Jan Cienski in Warsaw -
Poland's new government will begin privatizing the Warsaw Stock Exchange later this year, which has aroused interest from regional rivals like the Vienna Stock Exchange and NYSE Euronext. Even so, the government has no intention of letting control of the region's most vibrant stock exchange slip into foreign hands.
"We intend to keep a 51% stake in the Warsaw Stock Exchange to block its acquisition by another exchange," says Michal Chyczewski, deputy treasury minister, adding that the government, which currently owns 98% of the WSE, would re-evaluate the situation in two or three years.
He is seconded by Ludwik Sobolewski, the WSE's president, who intends to transform Warsaw into the region's leading bourse. "Warsaw's ownership structure should be dedicated to its mission of creating the region's leading exchange," he told bne in an interview in his office, whose windows look out onto the old Communist Party central committee offices, the first site of the exchange, established just after the fall of communism in 1989.
There will certainly strong international interest in any stake on offer. Bloomberg reported from January's Davos meet the head of NYSE Euronext as saying the WSE is one of its main targets. "We plan to focus on development in eastern and southern Europe and we will target stock exchanges in Warsaw and Athens first," Jean-Francois Theodore was quoted as saying.
It's not hard to see why the WSE is so attractive. The WSE is making strong progress in its quest for regional pre-eminence; despite the recent mayhem in the world's markets, Sobolewski expects the bourse to see about 70 new listings this year, which would again put the WSE at the forefront of European exchanges when it comes to drawing in new business. "Despite some turmoil, companies are still interested in listing," he says.
Last year was a record breaker for the WSE, which had 81 entrants, second only to the London Stock Exchange with 99 IPOs. Its regional rival in Vienna had just seven IPOs last year and expects another seven this year. Other Central European exchanges such as Prague and Budapest were even further behind.
The WSE has been boosted by Poland's strong economic growth, clocking in at about 6.5% for 2007, with the expectation of slightly slower but still strong growth of around 5% this year. Warsaw also has huge amounts of cash swilling about the exchange, thanks in large part to a rule that restricts pension funds from investing more than 5% of their cash outside the country.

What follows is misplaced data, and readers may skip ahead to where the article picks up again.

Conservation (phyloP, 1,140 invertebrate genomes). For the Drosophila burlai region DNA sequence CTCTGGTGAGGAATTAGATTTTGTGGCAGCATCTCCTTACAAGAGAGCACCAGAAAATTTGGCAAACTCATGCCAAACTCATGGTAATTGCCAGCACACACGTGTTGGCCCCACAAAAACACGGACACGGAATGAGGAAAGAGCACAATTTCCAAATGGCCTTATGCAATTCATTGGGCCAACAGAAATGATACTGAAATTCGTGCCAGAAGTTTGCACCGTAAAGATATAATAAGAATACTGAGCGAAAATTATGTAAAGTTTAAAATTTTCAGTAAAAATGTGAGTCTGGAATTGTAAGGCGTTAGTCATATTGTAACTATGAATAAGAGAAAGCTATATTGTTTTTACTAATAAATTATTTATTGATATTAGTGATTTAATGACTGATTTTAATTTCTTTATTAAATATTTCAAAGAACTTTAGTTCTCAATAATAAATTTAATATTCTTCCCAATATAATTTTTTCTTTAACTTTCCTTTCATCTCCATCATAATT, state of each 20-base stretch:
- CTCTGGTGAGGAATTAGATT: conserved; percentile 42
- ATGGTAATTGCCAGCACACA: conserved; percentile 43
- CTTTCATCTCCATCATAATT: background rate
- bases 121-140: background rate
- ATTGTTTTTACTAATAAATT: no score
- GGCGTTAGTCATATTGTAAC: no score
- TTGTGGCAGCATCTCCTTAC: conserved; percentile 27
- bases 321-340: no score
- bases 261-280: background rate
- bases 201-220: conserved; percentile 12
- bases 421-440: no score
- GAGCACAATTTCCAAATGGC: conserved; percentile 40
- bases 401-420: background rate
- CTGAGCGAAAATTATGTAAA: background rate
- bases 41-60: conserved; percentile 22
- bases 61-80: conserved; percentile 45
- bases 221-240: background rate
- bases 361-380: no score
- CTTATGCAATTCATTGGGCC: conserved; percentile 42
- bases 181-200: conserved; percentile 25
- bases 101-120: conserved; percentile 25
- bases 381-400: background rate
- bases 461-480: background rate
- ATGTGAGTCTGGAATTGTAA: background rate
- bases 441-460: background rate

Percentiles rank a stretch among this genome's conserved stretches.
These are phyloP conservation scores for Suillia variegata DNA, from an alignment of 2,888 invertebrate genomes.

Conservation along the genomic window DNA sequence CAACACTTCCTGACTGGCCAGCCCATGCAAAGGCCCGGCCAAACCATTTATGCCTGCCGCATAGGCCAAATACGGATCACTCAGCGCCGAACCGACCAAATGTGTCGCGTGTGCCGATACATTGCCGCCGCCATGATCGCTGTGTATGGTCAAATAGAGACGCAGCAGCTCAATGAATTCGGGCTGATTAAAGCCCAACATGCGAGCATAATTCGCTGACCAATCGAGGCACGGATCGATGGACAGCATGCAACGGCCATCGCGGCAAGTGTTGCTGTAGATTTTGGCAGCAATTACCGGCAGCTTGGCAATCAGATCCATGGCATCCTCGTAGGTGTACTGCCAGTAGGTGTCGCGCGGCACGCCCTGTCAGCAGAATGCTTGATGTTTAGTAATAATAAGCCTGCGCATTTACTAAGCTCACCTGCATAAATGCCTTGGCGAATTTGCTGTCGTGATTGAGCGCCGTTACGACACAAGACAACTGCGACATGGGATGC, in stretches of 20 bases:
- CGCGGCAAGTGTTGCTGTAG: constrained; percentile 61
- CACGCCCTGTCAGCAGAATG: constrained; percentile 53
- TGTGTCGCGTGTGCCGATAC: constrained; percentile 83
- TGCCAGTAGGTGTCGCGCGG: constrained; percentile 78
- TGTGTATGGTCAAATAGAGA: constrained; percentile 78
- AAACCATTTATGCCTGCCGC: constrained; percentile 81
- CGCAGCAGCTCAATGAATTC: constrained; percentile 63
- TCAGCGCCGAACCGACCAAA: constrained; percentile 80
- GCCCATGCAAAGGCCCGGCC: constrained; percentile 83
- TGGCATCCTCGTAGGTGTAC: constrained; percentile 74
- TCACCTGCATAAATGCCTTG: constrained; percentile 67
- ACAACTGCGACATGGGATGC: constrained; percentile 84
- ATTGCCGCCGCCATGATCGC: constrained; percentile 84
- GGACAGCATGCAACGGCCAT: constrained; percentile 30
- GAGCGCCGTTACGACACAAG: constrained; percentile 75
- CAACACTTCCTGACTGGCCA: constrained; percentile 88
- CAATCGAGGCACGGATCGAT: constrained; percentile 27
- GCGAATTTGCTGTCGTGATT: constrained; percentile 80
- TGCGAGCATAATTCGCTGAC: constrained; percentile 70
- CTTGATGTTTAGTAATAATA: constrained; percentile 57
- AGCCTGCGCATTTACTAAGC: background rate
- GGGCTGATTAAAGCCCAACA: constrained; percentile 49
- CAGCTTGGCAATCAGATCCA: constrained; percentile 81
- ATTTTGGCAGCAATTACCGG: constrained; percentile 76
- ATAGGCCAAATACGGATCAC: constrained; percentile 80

The minnow and the whale
Although the numbers of IPOs are high, the net cast by Sobolewski has been better at attracting minnows than whales. Many of the new companies on the WSE are much smaller than new entrants on other regional exchanges, a problem Sobolewski recognizes and promises to fix.
"We do have a large proportion of small companies," he said, noting that this year a company will have to have a capitalization of €5m to list, rising to €10m next year. "It will add depth to our market."
The market should also be beefed up with IPOs from some of Poland's largest companies, including Polsat, a broadcaster, and by the new government's promise to resume privatising state-owned companies, especially the four large, vertically integrated power generators. Aleksander Grad, Poland's new Treasury minister, told bne in January that his ministry is preparing a list of companies to be sold over the next four years and hopes to raise about PLN27bn (€7.5bn) over that time. For this year, Grad is planning to sell off about 240 companies, raising about PLN5bn. That would be a remarkable turnaround from the achievements of Wojciech Jasinski, the Treasury minister in the previous Law and Justice party government. Jasinski, not an enthusiastic advocate of privatisation, was supposed to raise PLN5.5bn in 2006 from selling off state companies - he reached only about 10% of his target.
At the bottom of the market, Sobolewski last year helped launch New Connect, an alternative market for very small companies. In 2007, 24 companies listed on New Connect, and Sobolewski hopes for about 100 this year. "We wanted to segment the market a bit," says Sobolewski. "New Connect is a market that allows companies to show themselves to investors, and we hope there will be a movement from there to the regulated market."
While the WSE has become the venue of choice for many of Poland's growing companies, it is having a tougher time luring in listings from neighbouring countries. Only two companies from Ukraine and two from Estonia have listed in Warsaw, despite a strong push to make the WSE the bourse of choice for firms wanting the respect of listing on an EU exchange without the hassles and costs of listing in London. "It's more difficult than I had thought it would be a year ago," says Sobolewski. "There is a very strong competition from London for this business."
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